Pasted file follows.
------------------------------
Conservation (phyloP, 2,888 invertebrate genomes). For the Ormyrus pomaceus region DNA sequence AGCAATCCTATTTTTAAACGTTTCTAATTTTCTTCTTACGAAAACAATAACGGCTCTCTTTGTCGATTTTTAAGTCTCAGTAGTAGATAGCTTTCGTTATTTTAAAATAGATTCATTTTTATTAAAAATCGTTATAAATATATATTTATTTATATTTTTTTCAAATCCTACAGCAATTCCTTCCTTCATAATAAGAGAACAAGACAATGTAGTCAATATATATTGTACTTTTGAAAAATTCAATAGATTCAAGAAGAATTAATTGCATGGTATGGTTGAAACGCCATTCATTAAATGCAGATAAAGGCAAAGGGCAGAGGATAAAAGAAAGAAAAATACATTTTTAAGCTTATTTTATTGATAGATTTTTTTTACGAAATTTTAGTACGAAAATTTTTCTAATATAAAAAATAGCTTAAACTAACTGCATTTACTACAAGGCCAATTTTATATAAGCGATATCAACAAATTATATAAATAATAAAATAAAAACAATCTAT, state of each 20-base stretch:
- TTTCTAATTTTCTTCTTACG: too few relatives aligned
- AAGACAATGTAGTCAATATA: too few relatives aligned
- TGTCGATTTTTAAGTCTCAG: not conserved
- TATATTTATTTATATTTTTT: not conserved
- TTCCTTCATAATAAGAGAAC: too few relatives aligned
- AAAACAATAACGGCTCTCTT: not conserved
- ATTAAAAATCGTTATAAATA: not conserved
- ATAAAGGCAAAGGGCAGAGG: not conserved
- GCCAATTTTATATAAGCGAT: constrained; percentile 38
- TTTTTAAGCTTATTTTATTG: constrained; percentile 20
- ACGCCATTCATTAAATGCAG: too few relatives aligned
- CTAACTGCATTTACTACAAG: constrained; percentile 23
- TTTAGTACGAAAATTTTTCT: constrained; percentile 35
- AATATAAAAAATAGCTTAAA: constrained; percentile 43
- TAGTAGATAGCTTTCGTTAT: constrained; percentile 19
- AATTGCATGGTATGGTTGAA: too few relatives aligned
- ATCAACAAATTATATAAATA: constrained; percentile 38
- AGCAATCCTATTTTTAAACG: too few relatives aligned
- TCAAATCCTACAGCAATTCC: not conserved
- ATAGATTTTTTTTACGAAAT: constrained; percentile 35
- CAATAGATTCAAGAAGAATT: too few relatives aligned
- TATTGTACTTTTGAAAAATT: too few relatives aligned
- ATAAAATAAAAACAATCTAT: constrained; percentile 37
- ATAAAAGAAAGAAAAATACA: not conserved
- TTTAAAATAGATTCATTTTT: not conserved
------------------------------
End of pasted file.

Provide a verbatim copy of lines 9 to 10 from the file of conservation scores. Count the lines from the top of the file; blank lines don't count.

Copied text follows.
- ATAAAGGCAAAGGGCAGAGG: not conserved
- GCCAATTTTATATAAGCGAT: constrained; percentile 38